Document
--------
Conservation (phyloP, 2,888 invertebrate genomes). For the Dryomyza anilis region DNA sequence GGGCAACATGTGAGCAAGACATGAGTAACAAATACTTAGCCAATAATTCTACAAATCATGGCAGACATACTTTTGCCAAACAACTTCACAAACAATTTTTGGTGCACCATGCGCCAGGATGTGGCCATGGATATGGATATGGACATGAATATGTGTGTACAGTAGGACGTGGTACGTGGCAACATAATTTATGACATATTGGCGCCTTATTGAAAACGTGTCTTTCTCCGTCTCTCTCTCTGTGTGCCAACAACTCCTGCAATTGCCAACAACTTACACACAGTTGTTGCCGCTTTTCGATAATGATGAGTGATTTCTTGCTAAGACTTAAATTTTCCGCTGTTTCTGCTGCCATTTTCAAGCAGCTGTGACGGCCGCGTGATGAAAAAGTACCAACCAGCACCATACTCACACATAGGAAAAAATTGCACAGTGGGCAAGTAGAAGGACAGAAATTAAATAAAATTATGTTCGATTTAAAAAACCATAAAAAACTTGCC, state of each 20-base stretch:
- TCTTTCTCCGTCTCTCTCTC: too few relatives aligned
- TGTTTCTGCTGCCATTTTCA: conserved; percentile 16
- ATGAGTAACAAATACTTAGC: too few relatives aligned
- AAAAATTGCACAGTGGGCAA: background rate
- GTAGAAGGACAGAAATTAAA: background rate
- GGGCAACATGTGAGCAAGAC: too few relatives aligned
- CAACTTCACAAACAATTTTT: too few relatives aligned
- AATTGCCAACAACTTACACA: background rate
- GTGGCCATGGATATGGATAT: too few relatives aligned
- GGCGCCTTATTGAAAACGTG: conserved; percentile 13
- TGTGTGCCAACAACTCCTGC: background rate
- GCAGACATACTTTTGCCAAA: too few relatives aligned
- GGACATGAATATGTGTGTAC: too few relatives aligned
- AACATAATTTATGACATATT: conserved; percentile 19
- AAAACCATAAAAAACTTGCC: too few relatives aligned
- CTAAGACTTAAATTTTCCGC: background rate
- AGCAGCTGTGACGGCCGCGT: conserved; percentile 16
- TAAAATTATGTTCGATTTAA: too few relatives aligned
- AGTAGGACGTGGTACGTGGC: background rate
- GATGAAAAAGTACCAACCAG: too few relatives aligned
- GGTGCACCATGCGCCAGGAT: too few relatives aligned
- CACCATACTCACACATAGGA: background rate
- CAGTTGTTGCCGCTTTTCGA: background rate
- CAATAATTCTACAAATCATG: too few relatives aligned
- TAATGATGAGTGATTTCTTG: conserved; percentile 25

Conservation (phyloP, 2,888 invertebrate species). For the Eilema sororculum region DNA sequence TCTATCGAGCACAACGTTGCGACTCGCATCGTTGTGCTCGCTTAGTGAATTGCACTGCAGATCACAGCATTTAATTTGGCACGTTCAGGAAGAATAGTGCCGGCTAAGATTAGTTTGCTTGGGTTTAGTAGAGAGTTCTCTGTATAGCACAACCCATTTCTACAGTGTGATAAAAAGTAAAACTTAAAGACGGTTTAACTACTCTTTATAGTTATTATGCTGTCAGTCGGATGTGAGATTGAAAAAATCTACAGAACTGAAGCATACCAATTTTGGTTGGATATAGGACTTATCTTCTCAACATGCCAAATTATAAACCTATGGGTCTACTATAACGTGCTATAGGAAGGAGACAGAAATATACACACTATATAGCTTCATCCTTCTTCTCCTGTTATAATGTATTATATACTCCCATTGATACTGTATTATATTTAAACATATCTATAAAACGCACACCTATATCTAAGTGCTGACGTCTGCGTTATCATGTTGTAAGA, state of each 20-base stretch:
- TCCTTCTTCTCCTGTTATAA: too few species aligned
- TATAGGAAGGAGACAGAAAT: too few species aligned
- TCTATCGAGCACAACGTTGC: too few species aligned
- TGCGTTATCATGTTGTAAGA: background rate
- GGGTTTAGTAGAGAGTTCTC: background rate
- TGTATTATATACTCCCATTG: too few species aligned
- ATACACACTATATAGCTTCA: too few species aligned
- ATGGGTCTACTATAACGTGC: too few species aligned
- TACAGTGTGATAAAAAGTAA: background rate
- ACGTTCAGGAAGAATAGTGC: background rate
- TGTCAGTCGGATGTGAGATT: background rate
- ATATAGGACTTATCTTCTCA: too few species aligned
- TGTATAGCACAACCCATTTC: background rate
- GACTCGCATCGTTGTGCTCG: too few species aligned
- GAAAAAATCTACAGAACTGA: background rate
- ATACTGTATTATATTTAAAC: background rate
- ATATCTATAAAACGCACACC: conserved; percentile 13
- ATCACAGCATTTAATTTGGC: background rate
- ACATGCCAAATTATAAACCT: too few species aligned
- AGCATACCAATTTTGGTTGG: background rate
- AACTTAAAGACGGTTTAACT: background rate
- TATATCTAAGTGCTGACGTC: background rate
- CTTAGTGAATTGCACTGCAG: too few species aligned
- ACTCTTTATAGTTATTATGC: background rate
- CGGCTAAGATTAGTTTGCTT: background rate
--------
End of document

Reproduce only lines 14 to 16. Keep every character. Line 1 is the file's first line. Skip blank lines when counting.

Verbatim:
- GGACATGAATATGTGTGTAC: too few relatives aligned
- AACATAATTTATGACATATT: conserved; percentile 19
- AAAACCATAAAAAACTTGCC: too few relatives aligned